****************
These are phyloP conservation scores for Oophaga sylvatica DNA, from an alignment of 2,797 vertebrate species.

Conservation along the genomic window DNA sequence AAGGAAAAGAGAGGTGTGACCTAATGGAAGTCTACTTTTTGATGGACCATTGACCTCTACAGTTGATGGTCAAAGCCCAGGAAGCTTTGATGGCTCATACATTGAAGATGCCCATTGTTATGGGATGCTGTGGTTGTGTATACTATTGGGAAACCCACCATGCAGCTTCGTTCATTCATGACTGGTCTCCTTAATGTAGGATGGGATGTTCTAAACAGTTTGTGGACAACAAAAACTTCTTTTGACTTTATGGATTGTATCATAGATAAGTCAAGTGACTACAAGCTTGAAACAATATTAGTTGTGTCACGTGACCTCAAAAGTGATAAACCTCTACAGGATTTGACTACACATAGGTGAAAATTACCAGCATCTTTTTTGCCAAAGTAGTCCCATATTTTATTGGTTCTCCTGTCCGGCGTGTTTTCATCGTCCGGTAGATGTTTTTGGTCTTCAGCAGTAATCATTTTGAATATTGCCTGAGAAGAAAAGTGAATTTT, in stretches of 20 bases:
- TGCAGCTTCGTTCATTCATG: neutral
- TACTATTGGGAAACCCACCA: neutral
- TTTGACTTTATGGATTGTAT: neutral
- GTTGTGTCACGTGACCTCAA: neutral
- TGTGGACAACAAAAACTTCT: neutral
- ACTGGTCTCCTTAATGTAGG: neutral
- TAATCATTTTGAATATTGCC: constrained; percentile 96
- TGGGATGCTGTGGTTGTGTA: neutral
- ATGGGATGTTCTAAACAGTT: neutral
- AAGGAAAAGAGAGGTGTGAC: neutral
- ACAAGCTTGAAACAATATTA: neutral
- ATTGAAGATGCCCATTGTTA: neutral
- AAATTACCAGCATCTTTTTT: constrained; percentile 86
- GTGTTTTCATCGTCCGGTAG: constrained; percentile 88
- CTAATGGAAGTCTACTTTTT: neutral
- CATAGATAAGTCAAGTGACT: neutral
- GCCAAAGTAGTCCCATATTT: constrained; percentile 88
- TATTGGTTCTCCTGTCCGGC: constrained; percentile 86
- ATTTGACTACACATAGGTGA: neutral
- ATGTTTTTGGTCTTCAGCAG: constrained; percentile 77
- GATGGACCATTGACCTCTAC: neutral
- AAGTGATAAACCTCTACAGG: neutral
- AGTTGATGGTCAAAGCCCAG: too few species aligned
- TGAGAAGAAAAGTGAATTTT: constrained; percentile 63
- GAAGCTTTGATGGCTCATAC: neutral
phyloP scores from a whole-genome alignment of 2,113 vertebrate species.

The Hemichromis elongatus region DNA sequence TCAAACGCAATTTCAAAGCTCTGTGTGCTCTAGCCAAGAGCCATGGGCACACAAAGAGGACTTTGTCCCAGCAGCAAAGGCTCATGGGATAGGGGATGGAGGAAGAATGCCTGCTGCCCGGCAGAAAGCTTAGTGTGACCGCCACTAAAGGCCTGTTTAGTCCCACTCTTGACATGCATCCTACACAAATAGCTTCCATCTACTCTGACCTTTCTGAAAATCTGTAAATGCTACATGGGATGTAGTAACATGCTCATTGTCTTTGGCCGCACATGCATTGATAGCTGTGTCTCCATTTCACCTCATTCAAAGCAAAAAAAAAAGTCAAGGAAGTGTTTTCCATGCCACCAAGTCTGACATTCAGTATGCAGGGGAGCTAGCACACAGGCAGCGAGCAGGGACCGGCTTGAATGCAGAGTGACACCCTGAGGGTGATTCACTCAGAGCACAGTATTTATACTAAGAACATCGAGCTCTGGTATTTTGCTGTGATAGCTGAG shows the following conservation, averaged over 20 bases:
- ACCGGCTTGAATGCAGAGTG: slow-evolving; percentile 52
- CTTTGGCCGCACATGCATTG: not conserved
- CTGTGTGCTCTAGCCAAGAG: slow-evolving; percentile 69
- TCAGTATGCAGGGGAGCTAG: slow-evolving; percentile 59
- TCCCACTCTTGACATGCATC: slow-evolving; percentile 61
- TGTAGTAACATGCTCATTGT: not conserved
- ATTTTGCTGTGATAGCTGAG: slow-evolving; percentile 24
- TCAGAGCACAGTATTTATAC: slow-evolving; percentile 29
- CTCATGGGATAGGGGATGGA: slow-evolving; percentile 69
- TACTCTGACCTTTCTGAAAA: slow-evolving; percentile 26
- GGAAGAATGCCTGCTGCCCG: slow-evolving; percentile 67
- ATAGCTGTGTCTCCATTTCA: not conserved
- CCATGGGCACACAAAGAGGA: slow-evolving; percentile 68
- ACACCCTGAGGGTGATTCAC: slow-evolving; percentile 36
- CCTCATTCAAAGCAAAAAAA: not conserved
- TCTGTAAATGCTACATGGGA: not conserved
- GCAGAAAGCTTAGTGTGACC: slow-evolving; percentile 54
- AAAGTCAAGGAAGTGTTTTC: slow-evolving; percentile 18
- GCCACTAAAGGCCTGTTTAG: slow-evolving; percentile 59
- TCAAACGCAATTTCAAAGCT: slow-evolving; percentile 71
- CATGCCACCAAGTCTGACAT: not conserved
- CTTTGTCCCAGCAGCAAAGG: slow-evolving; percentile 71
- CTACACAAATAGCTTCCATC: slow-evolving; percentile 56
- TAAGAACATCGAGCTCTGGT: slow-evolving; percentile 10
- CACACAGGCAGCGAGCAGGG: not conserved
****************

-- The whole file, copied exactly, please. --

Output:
These are phyloP conservation scores for Oophaga sylvatica DNA, from an alignment of 2,797 vertebrate species.

Conservation along the genomic window DNA sequence AAGGAAAAGAGAGGTGTGACCTAATGGAAGTCTACTTTTTGATGGACCATTGACCTCTACAGTTGATGGTCAAAGCCCAGGAAGCTTTGATGGCTCATACATTGAAGATGCCCATTGTTATGGGATGCTGTGGTTGTGTATACTATTGGGAAACCCACCATGCAGCTTCGTTCATTCATGACTGGTCTCCTTAATGTAGGATGGGATGTTCTAAACAGTTTGTGGACAACAAAAACTTCTTTTGACTTTATGGATTGTATCATAGATAAGTCAAGTGACTACAAGCTTGAAACAATATTAGTTGTGTCACGTGACCTCAAAAGTGATAAACCTCTACAGGATTTGACTACACATAGGTGAAAATTACCAGCATCTTTTTTGCCAAAGTAGTCCCATATTTTATTGGTTCTCCTGTCCGGCGTGTTTTCATCGTCCGGTAGATGTTTTTGGTCTTCAGCAGTAATCATTTTGAATATTGCCTGAGAAGAAAAGTGAATTTT, in stretches of 20 bases:
- TGCAGCTTCGTTCATTCATG: neutral
- TACTATTGGGAAACCCACCA: neutral
- TTTGACTTTATGGATTGTAT: neutral
- GTTGTGTCACGTGACCTCAA: neutral
- TGTGGACAACAAAAACTTCT: neutral
- ACTGGTCTCCTTAATGTAGG: neutral
- TAATCATTTTGAATATTGCC: constrained; percentile 96
- TGGGATGCTGTGGTTGTGTA: neutral
- ATGGGATGTTCTAAACAGTT: neutral
- AAGGAAAAGAGAGGTGTGAC: neutral
- ACAAGCTTGAAACAATATTA: neutral
- ATTGAAGATGCCCATTGTTA: neutral
- AAATTACCAGCATCTTTTTT: constrained; percentile 86
- GTGTTTTCATCGTCCGGTAG: constrained; percentile 88
- CTAATGGAAGTCTACTTTTT: neutral
- CATAGATAAGTCAAGTGACT: neutral
- GCCAAAGTAGTCCCATATTT: constrained; percentile 88
- TATTGGTTCTCCTGTCCGGC: constrained; percentile 86
- ATTTGACTACACATAGGTGA: neutral
- ATGTTTTTGGTCTTCAGCAG: constrained; percentile 77
- GATGGACCATTGACCTCTAC: neutral
- AAGTGATAAACCTCTACAGG: neutral
- AGTTGATGGTCAAAGCCCAG: too few species aligned
- TGAGAAGAAAAGTGAATTTT: constrained; percentile 63
- GAAGCTTTGATGGCTCATAC: neutral
phyloP scores from a whole-genome alignment of 2,113 vertebrate species.

The Hemichromis elongatus region DNA sequence TCAAACGCAATTTCAAAGCTCTGTGTGCTCTAGCCAAGAGCCATGGGCACACAAAGAGGACTTTGTCCCAGCAGCAAAGGCTCATGGGATAGGGGATGGAGGAAGAATGCCTGCTGCCCGGCAGAAAGCTTAGTGTGACCGCCACTAAAGGCCTGTTTAGTCCCACTCTTGACATGCATCCTACACAAATAGCTTCCATCTACTCTGACCTTTCTGAAAATCTGTAAATGCTACATGGGATGTAGTAACATGCTCATTGTCTTTGGCCGCACATGCATTGATAGCTGTGTCTCCATTTCACCTCATTCAAAGCAAAAAAAAAAGTCAAGGAAGTGTTTTCCATGCCACCAAGTCTGACATTCAGTATGCAGGGGAGCTAGCACACAGGCAGCGAGCAGGGACCGGCTTGAATGCAGAGTGACACCCTGAGGGTGATTCACTCAGAGCACAGTATTTATACTAAGAACATCGAGCTCTGGTATTTTGCTGTGATAGCTGAG shows the following conservation, averaged over 20 bases:
- ACCGGCTTGAATGCAGAGTG: slow-evolving; percentile 52
- CTTTGGCCGCACATGCATTG: not conserved
- CTGTGTGCTCTAGCCAAGAG: slow-evolving; percentile 69
- TCAGTATGCAGGGGAGCTAG: slow-evolving; percentile 59
- TCCCACTCTTGACATGCATC: slow-evolving; percentile 61
- TGTAGTAACATGCTCATTGT: not conserved
- ATTTTGCTGTGATAGCTGAG: slow-evolving; percentile 24
- TCAGAGCACAGTATTTATAC: slow-evolving; percentile 29
- CTCATGGGATAGGGGATGGA: slow-evolving; percentile 69
- TACTCTGACCTTTCTGAAAA: slow-evolving; percentile 26
- GGAAGAATGCCTGCTGCCCG: slow-evolving; percentile 67
- ATAGCTGTGTCTCCATTTCA: not conserved
- CCATGGGCACACAAAGAGGA: slow-evolving; percentile 68
- ACACCCTGAGGGTGATTCAC: slow-evolving; percentile 36
- CCTCATTCAAAGCAAAAAAA: not conserved
- TCTGTAAATGCTACATGGGA: not conserved
- GCAGAAAGCTTAGTGTGACC: slow-evolving; percentile 54
- AAAGTCAAGGAAGTGTTTTC: slow-evolving; percentile 18
- GCCACTAAAGGCCTGTTTAG: slow-evolving; percentile 59
- TCAAACGCAATTTCAAAGCT: slow-evolving; percentile 71
- CATGCCACCAAGTCTGACAT: not conserved
- CTTTGTCCCAGCAGCAAAGG: slow-evolving; percentile 71
- CTACACAAATAGCTTCCATC: slow-evolving; percentile 56
- TAAGAACATCGAGCTCTGGT: slow-evolving; percentile 10
- CACACAGGCAGCGAGCAGGG: not conserved